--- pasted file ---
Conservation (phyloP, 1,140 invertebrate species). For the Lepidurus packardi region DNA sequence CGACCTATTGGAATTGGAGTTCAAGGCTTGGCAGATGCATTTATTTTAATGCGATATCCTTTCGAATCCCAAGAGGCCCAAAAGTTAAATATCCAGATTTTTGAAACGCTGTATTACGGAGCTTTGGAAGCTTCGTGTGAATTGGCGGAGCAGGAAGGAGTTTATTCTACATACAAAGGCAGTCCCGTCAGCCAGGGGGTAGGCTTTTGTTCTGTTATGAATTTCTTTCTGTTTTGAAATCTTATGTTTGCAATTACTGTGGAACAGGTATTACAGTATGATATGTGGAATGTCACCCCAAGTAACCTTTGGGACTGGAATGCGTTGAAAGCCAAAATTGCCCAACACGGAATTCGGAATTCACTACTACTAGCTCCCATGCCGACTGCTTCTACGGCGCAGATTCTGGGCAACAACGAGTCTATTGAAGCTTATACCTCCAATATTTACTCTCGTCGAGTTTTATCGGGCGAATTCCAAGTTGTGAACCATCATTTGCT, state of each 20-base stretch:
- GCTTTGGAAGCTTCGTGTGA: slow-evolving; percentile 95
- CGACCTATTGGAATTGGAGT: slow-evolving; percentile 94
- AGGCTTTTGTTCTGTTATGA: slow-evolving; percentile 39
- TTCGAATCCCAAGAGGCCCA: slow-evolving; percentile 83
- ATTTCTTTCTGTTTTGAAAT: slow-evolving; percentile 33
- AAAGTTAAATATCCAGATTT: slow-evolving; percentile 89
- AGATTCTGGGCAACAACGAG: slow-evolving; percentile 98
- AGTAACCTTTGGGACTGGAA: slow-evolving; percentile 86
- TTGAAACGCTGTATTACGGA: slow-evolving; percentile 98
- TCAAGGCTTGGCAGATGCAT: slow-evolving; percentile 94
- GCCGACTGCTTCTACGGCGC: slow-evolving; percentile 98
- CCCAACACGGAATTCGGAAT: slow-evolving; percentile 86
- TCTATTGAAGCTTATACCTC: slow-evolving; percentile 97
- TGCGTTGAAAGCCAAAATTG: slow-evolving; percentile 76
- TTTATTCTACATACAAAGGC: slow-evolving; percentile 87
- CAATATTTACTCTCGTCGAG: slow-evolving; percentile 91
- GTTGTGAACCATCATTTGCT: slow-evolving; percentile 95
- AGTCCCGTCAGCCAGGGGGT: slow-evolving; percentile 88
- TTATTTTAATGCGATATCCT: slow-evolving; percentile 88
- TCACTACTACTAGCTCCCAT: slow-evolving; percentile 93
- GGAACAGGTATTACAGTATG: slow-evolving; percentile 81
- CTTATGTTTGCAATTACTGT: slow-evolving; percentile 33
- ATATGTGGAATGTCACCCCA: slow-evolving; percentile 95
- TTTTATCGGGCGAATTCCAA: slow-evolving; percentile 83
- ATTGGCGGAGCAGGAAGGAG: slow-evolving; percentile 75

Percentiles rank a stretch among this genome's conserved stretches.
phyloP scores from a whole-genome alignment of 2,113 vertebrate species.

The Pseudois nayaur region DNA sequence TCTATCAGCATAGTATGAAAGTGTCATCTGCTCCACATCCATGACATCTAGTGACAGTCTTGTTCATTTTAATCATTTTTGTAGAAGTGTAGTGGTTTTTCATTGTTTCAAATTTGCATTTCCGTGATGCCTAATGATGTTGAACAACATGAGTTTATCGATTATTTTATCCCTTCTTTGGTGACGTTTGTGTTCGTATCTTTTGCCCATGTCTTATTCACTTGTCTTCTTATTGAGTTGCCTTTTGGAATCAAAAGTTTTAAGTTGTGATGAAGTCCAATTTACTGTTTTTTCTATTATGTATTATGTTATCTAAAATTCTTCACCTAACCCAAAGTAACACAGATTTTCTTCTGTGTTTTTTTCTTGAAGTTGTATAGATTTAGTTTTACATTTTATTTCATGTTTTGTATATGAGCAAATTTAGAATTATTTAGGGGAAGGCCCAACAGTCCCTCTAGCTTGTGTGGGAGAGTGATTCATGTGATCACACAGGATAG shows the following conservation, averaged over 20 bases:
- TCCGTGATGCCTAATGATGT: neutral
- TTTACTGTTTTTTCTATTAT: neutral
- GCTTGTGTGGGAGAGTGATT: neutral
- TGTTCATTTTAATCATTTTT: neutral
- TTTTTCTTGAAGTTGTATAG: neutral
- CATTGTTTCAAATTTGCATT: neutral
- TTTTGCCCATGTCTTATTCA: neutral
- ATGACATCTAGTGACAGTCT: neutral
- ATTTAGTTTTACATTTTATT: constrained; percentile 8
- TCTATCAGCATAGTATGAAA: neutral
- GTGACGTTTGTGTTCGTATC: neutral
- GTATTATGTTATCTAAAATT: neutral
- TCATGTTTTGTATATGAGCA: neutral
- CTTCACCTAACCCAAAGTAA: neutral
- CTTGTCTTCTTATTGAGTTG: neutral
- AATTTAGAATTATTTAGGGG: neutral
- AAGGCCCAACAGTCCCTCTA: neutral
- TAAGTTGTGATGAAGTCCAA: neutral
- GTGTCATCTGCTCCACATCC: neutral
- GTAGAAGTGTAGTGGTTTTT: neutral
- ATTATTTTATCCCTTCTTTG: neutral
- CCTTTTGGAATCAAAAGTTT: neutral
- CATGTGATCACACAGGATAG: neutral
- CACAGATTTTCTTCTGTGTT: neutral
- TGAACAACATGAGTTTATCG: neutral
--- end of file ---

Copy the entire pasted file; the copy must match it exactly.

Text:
Conservation (phyloP, 1,140 invertebrate species). For the Lepidurus packardi region DNA sequence CGACCTATTGGAATTGGAGTTCAAGGCTTGGCAGATGCATTTATTTTAATGCGATATCCTTTCGAATCCCAAGAGGCCCAAAAGTTAAATATCCAGATTTTTGAAACGCTGTATTACGGAGCTTTGGAAGCTTCGTGTGAATTGGCGGAGCAGGAAGGAGTTTATTCTACATACAAAGGCAGTCCCGTCAGCCAGGGGGTAGGCTTTTGTTCTGTTATGAATTTCTTTCTGTTTTGAAATCTTATGTTTGCAATTACTGTGGAACAGGTATTACAGTATGATATGTGGAATGTCACCCCAAGTAACCTTTGGGACTGGAATGCGTTGAAAGCCAAAATTGCCCAACACGGAATTCGGAATTCACTACTACTAGCTCCCATGCCGACTGCTTCTACGGCGCAGATTCTGGGCAACAACGAGTCTATTGAAGCTTATACCTCCAATATTTACTCTCGTCGAGTTTTATCGGGCGAATTCCAAGTTGTGAACCATCATTTGCT, state of each 20-base stretch:
- GCTTTGGAAGCTTCGTGTGA: slow-evolving; percentile 95
- CGACCTATTGGAATTGGAGT: slow-evolving; percentile 94
- AGGCTTTTGTTCTGTTATGA: slow-evolving; percentile 39
- TTCGAATCCCAAGAGGCCCA: slow-evolving; percentile 83
- ATTTCTTTCTGTTTTGAAAT: slow-evolving; percentile 33
- AAAGTTAAATATCCAGATTT: slow-evolving; percentile 89
- AGATTCTGGGCAACAACGAG: slow-evolving; percentile 98
- AGTAACCTTTGGGACTGGAA: slow-evolving; percentile 86
- TTGAAACGCTGTATTACGGA: slow-evolving; percentile 98
- TCAAGGCTTGGCAGATGCAT: slow-evolving; percentile 94
- GCCGACTGCTTCTACGGCGC: slow-evolving; percentile 98
- CCCAACACGGAATTCGGAAT: slow-evolving; percentile 86
- TCTATTGAAGCTTATACCTC: slow-evolving; percentile 97
- TGCGTTGAAAGCCAAAATTG: slow-evolving; percentile 76
- TTTATTCTACATACAAAGGC: slow-evolving; percentile 87
- CAATATTTACTCTCGTCGAG: slow-evolving; percentile 91
- GTTGTGAACCATCATTTGCT: slow-evolving; percentile 95
- AGTCCCGTCAGCCAGGGGGT: slow-evolving; percentile 88
- TTATTTTAATGCGATATCCT: slow-evolving; percentile 88
- TCACTACTACTAGCTCCCAT: slow-evolving; percentile 93
- GGAACAGGTATTACAGTATG: slow-evolving; percentile 81
- CTTATGTTTGCAATTACTGT: slow-evolving; percentile 33
- ATATGTGGAATGTCACCCCA: slow-evolving; percentile 95
- TTTTATCGGGCGAATTCCAA: slow-evolving; percentile 83
- ATTGGCGGAGCAGGAAGGAG: slow-evolving; percentile 75

Percentiles rank a stretch among this genome's conserved stretches.
phyloP scores from a whole-genome alignment of 2,113 vertebrate species.

The Pseudois nayaur region DNA sequence TCTATCAGCATAGTATGAAAGTGTCATCTGCTCCACATCCATGACATCTAGTGACAGTCTTGTTCATTTTAATCATTTTTGTAGAAGTGTAGTGGTTTTTCATTGTTTCAAATTTGCATTTCCGTGATGCCTAATGATGTTGAACAACATGAGTTTATCGATTATTTTATCCCTTCTTTGGTGACGTTTGTGTTCGTATCTTTTGCCCATGTCTTATTCACTTGTCTTCTTATTGAGTTGCCTTTTGGAATCAAAAGTTTTAAGTTGTGATGAAGTCCAATTTACTGTTTTTTCTATTATGTATTATGTTATCTAAAATTCTTCACCTAACCCAAAGTAACACAGATTTTCTTCTGTGTTTTTTTCTTGAAGTTGTATAGATTTAGTTTTACATTTTATTTCATGTTTTGTATATGAGCAAATTTAGAATTATTTAGGGGAAGGCCCAACAGTCCCTCTAGCTTGTGTGGGAGAGTGATTCATGTGATCACACAGGATAG shows the following conservation, averaged over 20 bases:
- TCCGTGATGCCTAATGATGT: neutral
- TTTACTGTTTTTTCTATTAT: neutral
- GCTTGTGTGGGAGAGTGATT: neutral
- TGTTCATTTTAATCATTTTT: neutral
- TTTTTCTTGAAGTTGTATAG: neutral
- CATTGTTTCAAATTTGCATT: neutral
- TTTTGCCCATGTCTTATTCA: neutral
- ATGACATCTAGTGACAGTCT: neutral
- ATTTAGTTTTACATTTTATT: constrained; percentile 8
- TCTATCAGCATAGTATGAAA: neutral
- GTGACGTTTGTGTTCGTATC: neutral
- GTATTATGTTATCTAAAATT: neutral
- TCATGTTTTGTATATGAGCA: neutral
- CTTCACCTAACCCAAAGTAA: neutral
- CTTGTCTTCTTATTGAGTTG: neutral
- AATTTAGAATTATTTAGGGG: neutral
- AAGGCCCAACAGTCCCTCTA: neutral
- TAAGTTGTGATGAAGTCCAA: neutral
- GTGTCATCTGCTCCACATCC: neutral
- GTAGAAGTGTAGTGGTTTTT: neutral
- ATTATTTTATCCCTTCTTTG: neutral
- CCTTTTGGAATCAAAAGTTT: neutral
- CATGTGATCACACAGGATAG: neutral
- CACAGATTTTCTTCTGTGTT: neutral
- TGAACAACATGAGTTTATCG: neutral